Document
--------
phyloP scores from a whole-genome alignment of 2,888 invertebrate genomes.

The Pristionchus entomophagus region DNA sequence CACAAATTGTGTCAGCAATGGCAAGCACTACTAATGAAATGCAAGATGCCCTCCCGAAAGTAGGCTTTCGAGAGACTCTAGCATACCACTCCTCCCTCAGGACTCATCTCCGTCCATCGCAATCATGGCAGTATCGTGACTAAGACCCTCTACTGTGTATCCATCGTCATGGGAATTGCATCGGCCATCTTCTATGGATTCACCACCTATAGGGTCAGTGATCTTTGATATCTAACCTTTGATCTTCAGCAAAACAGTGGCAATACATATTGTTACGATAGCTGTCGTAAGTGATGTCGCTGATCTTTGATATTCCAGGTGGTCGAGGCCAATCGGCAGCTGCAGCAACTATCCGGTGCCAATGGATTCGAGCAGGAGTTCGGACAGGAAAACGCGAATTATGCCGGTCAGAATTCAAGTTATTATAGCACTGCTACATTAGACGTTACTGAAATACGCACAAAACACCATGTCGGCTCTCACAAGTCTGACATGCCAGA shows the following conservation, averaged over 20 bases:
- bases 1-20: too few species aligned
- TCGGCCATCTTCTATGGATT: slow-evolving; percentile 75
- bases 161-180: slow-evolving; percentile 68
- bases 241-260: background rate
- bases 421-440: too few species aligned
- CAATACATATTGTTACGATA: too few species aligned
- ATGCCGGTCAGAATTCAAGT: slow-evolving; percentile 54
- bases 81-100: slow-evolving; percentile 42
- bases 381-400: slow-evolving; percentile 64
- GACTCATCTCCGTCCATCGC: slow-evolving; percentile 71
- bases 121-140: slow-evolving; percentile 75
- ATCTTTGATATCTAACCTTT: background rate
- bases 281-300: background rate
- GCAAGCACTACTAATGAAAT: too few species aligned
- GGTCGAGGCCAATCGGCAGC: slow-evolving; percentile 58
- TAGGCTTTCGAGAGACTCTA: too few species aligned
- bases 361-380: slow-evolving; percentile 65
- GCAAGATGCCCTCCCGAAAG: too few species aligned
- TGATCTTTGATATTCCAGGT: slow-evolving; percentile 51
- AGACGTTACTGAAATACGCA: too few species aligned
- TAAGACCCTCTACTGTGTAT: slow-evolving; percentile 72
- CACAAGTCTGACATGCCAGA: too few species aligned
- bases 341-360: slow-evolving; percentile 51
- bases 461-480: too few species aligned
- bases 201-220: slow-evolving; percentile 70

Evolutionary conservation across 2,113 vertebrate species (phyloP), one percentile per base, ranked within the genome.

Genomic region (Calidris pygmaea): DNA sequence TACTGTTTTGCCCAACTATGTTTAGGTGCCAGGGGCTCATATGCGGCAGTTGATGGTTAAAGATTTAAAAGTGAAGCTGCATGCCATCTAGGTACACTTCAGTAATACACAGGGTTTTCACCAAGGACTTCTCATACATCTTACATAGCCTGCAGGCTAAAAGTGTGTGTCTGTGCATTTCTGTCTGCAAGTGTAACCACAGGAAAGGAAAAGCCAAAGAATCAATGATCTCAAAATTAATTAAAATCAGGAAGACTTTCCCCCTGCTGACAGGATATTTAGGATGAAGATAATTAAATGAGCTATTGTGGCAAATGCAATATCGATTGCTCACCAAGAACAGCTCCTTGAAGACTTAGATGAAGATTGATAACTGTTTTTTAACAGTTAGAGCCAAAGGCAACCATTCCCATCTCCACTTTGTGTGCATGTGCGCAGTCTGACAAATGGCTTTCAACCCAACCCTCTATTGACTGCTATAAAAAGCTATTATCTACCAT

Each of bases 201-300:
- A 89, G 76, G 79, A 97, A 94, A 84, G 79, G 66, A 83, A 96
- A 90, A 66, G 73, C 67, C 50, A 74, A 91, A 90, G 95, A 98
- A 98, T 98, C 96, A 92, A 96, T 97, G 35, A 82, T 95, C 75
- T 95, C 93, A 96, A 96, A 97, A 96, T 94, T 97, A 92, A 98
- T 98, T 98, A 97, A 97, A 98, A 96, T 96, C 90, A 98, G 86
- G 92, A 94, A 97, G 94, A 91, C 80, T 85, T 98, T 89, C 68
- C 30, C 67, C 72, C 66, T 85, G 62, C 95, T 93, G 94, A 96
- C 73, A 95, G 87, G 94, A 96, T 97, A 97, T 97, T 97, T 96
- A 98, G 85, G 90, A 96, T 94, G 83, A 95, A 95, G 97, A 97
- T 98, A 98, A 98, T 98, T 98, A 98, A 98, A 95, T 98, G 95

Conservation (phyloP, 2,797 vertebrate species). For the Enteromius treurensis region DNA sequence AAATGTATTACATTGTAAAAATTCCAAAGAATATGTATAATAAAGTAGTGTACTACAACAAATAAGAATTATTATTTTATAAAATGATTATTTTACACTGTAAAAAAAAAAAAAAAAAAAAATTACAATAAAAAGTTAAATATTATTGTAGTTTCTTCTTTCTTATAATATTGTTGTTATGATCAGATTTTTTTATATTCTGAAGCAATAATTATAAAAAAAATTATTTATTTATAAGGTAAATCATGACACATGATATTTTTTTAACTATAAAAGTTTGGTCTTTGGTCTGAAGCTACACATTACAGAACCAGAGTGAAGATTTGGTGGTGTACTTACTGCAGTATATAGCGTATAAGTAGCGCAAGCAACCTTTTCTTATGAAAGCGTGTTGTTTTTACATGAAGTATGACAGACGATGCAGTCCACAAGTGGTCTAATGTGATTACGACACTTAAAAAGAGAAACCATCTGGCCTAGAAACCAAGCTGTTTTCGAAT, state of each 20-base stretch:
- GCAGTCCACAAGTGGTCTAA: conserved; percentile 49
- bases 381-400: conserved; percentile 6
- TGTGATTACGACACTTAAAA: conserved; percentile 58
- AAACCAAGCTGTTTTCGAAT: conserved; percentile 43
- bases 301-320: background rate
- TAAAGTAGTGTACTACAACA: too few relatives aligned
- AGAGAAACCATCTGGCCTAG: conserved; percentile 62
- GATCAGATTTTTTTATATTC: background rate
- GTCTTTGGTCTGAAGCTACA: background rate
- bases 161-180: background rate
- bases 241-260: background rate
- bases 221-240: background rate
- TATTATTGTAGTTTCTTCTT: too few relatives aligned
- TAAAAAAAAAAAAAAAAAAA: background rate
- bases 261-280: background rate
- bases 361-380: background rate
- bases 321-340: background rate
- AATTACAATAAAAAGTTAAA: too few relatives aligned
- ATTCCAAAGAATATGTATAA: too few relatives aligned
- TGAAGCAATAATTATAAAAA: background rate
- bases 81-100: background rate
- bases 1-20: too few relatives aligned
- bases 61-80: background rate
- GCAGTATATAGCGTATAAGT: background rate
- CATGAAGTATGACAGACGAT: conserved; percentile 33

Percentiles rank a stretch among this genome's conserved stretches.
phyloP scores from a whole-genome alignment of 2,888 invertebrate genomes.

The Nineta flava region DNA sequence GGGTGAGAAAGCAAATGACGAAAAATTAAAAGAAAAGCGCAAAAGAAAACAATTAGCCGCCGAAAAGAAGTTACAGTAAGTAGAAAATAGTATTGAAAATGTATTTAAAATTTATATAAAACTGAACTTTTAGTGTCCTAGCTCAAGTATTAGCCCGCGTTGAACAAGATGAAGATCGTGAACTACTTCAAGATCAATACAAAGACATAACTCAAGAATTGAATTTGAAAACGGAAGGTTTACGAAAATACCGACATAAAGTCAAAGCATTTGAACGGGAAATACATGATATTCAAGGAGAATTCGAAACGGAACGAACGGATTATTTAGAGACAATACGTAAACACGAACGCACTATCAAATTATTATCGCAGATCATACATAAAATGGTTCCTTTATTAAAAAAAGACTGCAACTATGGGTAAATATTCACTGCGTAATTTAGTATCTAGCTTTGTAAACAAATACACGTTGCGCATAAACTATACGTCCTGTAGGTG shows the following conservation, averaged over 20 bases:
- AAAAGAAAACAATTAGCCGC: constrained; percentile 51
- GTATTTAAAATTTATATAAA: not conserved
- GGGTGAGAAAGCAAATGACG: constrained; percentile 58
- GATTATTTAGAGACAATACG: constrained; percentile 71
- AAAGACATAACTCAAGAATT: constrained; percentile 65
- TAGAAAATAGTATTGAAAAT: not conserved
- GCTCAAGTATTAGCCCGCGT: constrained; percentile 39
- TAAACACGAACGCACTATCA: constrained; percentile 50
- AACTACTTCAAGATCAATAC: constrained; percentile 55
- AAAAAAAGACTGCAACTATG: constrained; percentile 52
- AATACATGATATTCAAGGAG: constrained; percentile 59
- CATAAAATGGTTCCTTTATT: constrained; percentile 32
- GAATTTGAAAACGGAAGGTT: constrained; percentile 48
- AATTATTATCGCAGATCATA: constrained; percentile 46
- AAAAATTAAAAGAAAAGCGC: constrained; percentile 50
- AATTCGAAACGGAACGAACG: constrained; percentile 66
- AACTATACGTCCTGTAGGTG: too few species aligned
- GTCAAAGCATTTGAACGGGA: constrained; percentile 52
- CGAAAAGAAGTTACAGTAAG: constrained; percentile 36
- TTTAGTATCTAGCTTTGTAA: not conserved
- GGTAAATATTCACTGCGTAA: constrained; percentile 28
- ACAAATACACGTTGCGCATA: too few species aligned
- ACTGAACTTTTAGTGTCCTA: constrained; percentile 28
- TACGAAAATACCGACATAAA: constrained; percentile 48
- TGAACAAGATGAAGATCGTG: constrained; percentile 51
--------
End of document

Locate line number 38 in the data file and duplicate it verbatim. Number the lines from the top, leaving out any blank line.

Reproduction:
- C 73, A 95, G 87, G 94, A 96, T 97, A 97, T 97, T 97, T 96